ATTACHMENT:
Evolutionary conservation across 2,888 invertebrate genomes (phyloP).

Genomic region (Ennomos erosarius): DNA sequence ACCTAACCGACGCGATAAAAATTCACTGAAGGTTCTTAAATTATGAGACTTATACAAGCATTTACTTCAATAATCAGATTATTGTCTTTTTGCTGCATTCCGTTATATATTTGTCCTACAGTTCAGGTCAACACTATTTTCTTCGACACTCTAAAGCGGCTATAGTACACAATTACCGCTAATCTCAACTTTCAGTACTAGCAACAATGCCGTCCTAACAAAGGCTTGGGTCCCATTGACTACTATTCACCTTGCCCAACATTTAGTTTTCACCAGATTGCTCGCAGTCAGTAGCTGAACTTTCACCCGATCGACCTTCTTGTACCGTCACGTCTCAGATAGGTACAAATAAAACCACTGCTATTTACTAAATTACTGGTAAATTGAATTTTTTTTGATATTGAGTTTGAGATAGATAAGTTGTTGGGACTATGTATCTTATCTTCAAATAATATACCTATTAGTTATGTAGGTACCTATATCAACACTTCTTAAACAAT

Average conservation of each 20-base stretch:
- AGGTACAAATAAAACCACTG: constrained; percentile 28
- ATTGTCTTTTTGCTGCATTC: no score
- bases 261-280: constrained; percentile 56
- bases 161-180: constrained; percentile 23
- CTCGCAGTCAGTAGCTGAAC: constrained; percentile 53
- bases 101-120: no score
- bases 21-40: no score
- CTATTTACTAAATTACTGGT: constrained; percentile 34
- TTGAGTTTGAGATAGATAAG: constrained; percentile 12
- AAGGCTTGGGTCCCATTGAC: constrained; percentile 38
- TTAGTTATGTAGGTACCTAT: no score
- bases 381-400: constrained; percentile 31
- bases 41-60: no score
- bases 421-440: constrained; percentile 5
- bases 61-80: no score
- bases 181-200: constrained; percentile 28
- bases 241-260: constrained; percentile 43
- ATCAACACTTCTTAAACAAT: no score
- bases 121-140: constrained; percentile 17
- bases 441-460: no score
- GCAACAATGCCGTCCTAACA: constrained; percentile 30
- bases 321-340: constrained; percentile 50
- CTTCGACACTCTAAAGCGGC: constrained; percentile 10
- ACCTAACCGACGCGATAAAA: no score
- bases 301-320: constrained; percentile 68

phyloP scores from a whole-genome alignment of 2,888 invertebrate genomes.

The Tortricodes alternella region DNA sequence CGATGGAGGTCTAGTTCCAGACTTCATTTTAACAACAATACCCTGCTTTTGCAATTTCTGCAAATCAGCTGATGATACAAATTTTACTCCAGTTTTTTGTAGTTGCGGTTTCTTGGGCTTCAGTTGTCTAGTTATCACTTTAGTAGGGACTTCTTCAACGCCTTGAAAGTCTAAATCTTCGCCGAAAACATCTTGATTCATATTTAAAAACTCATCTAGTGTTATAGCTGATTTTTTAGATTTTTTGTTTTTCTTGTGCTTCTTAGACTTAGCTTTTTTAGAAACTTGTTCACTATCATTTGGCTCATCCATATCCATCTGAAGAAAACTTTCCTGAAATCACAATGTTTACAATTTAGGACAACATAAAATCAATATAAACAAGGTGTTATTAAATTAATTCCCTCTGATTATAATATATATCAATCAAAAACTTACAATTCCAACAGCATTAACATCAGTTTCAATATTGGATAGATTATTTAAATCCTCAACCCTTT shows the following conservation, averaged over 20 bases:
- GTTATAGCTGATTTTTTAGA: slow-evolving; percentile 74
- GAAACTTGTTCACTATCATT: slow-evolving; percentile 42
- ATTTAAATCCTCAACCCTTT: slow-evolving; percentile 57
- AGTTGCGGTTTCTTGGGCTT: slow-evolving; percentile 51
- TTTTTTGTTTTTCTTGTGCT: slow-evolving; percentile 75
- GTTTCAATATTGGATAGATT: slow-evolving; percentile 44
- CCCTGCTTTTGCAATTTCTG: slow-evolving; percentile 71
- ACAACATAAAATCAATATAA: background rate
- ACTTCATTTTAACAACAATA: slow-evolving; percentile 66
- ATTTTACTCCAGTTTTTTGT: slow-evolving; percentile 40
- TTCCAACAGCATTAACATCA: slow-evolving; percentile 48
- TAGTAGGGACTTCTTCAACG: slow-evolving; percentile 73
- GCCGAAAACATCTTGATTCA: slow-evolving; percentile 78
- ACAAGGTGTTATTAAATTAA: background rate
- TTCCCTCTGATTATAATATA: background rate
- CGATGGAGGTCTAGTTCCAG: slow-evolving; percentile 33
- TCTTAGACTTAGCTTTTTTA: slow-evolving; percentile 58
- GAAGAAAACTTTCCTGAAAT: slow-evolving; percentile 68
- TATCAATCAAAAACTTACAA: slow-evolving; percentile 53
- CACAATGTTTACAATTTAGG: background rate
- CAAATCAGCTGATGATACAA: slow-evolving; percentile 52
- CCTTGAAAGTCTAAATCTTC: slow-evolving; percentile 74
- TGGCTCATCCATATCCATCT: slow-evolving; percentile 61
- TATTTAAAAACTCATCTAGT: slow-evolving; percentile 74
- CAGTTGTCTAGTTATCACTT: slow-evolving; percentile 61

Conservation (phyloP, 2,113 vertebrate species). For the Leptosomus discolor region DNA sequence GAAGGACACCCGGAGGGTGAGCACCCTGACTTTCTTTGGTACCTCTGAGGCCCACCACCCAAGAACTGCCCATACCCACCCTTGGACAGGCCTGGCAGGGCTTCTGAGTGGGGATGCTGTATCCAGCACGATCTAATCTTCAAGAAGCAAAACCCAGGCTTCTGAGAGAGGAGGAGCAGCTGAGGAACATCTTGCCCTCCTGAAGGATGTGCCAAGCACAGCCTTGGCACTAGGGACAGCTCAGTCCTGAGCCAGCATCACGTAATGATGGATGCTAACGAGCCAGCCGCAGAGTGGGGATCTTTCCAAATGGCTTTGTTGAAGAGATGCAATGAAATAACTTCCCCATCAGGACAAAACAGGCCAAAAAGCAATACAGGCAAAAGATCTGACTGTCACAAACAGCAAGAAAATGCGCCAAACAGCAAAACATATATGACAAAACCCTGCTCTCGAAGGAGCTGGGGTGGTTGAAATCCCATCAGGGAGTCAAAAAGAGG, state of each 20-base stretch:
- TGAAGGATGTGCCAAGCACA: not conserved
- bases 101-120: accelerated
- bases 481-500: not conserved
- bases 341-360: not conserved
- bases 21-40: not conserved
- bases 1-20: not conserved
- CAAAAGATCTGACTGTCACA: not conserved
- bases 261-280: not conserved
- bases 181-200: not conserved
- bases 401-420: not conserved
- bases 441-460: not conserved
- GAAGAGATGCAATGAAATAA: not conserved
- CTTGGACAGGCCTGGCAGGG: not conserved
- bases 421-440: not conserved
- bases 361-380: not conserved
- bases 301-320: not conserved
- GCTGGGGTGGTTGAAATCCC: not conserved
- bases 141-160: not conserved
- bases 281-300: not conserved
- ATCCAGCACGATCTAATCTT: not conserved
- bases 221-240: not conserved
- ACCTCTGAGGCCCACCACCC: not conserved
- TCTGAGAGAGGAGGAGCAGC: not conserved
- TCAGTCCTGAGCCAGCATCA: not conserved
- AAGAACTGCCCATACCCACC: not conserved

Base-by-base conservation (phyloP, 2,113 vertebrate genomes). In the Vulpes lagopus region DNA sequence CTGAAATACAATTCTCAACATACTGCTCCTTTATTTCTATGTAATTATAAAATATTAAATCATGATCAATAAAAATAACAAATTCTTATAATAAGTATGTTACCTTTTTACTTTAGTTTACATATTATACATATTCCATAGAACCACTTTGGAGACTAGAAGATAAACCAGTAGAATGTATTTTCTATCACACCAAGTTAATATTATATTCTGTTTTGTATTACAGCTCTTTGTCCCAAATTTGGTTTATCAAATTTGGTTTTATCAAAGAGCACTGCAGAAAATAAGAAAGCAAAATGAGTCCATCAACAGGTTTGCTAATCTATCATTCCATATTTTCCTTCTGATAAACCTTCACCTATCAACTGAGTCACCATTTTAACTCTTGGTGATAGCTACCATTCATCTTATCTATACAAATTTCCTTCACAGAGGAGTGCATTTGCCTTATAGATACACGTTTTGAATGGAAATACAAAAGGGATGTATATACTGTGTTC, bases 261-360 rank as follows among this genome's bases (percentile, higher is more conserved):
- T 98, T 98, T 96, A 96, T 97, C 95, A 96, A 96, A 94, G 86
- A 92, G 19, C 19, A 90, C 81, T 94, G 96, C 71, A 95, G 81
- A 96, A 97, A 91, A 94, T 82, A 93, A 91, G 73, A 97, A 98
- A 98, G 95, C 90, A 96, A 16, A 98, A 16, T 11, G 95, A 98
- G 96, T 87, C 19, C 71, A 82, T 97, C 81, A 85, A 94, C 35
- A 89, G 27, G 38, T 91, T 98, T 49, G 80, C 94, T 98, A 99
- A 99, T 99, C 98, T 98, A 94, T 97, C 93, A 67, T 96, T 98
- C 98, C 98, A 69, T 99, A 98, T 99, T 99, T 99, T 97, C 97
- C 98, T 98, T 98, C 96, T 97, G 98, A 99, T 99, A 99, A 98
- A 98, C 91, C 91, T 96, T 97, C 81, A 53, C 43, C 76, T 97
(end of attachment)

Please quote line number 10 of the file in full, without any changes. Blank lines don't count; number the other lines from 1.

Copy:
- bases 21-40: no score